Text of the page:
National Volunteers Week – Liz’s Story

Liz Ibberson, 69, has been a volunteer at Compton Hospice for over 10 years. Liz is a bereavement visitor and helps the relatives and family members of those who have died as a result of an incurable illness to come to terms with their loss. Here Liz tells us about her experience as a bereavement visitor:

My name is Liz Ibberson and I am a bereavement visitor at Compton Hospice. I am originally from Yorkshire and Derbyshire but have been living in Pattingham for the past 18 years, prior to that in Cheshire and the Lake District.

I followed a career in music and taught the piano for many years before retiring a few years ago. I also used to work for Age Concern and was a Samaritan for many years.

I first became aware of Compton Hospice after one of my piano students mentioned the opportunity to become a volunteer. I initially volunteered on the Inpatient Unit where I served drinks and generally chatted to patieLiz Ibberson - webnts and relatives and tried to give support where needed. I then joined the chaplaincy team seeking to offer emotional and spiritual support to patients and their relatives.

Whilst volunteering on the Inpatient Unit I met Dodie Graves, Compton’s Bereavement Service Coordinator. I asked if I could be considered for an interview, and the rest is history. That was 10 years ago and I was one of Dodie’s first bereavement visitor volunteers to follow  her training course.

As a bereavement visitor, we are there to support relatives who have lost loved ones, whether it be a parent, grandparent or spouse, child or close relative, as a result of an incurable illness.

Bereavement visitors  are not counsellors; we are trained listeners, and all of the support we offer is strictly confidential. We explain that we can’t take the pain way, but that we are there to listen. Usually the first time you see someone it is an opportunity for them to tell you their story. They tell you about their loved one, their illness and their death. You let them talk, and express how they are feeling. They may tell you about certain problems they feel they cannot come to terms with, issues they may be having with other family members, or how they are struggling to cope. We are there to listen rather than give advice. Then, gradually over time, people realise that they have an opportunity to open up and talk freely about things that sometimes they feel they can’t talk to anyone else about. They can talk without being interrupted and without others offering their opinion and being judgemental.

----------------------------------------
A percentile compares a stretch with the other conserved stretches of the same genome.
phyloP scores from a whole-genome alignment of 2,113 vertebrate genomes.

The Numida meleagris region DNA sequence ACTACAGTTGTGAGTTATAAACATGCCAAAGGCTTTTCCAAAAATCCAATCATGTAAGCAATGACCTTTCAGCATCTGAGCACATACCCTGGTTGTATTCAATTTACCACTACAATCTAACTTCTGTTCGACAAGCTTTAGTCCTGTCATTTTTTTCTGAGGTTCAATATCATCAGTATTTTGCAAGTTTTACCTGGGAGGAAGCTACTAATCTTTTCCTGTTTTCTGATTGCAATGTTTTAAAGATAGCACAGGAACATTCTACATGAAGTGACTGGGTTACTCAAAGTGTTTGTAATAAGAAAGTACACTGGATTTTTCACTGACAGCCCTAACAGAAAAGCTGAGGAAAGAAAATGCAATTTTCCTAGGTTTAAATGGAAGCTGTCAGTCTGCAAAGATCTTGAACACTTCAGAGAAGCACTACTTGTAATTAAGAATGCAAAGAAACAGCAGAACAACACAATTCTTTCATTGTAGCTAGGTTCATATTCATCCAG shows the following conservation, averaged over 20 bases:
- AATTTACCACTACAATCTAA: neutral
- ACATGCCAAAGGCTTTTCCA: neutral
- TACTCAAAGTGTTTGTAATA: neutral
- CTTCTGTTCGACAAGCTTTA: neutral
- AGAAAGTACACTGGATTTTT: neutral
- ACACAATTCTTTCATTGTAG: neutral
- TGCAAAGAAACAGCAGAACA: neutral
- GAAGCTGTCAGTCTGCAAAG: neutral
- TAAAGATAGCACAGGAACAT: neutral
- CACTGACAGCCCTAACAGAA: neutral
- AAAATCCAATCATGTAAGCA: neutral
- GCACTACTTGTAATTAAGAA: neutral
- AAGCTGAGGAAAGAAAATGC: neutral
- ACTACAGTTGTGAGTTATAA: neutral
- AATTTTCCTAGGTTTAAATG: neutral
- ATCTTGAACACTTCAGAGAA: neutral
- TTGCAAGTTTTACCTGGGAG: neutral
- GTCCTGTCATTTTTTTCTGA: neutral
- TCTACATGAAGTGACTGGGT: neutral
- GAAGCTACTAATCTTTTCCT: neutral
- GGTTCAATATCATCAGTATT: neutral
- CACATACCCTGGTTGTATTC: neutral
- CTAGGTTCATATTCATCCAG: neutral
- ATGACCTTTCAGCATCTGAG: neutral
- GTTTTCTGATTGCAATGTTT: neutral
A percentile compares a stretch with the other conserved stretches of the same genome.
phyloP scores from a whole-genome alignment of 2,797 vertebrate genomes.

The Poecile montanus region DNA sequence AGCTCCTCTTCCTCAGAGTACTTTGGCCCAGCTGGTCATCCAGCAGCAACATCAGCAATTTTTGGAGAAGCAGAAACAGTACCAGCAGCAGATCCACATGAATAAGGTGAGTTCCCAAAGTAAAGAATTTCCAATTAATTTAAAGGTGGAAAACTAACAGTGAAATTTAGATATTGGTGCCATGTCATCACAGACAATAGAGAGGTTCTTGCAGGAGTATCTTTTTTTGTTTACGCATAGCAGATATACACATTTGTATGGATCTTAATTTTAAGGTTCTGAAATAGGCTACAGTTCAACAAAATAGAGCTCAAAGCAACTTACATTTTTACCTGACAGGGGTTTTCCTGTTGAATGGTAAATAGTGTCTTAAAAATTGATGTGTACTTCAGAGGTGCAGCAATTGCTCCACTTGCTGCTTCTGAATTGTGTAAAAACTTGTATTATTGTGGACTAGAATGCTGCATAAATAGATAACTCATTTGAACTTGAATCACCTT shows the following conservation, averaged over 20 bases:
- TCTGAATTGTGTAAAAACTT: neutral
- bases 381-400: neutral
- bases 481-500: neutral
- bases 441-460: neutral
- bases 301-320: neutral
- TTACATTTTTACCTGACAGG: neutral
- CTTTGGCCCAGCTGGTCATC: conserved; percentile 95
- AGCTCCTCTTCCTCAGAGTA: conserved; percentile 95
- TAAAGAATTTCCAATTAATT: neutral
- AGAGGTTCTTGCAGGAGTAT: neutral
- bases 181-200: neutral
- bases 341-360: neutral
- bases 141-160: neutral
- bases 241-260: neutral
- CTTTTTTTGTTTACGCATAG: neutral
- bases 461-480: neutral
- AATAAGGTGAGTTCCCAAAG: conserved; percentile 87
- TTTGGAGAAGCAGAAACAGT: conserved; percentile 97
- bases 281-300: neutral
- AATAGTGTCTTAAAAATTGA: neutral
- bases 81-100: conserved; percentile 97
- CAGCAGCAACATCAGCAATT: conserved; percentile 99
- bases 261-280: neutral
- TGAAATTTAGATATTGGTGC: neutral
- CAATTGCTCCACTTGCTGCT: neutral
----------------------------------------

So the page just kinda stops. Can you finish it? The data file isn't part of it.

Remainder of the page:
We can see clients for varying amounts of time. Some people may only wish to see you two or three times, others may need more long term support. Initially I will usually see a client once a week or fortnight. Then gradually this may reduce to once a month, or once every other month, and then eventually they will no longer need our support. How often we visit depends entirely on the client and their needs.

As you spend time with these clients, and they invite you into their home, you get to know about them and their lives, and I always think that is such a great privilege.

I am also a bereavement group leader, which I love doing. It is a wonderful opportunity for people who are bereaved to come together and meet with each other. It is particularly rewarding to see the groups gel and help each other. The comments we get back from the group sessions are very encouraging and many say how comforting it is to know that they are not alone and how valuable it is to have been introduced to others who ‘are in the same boat’.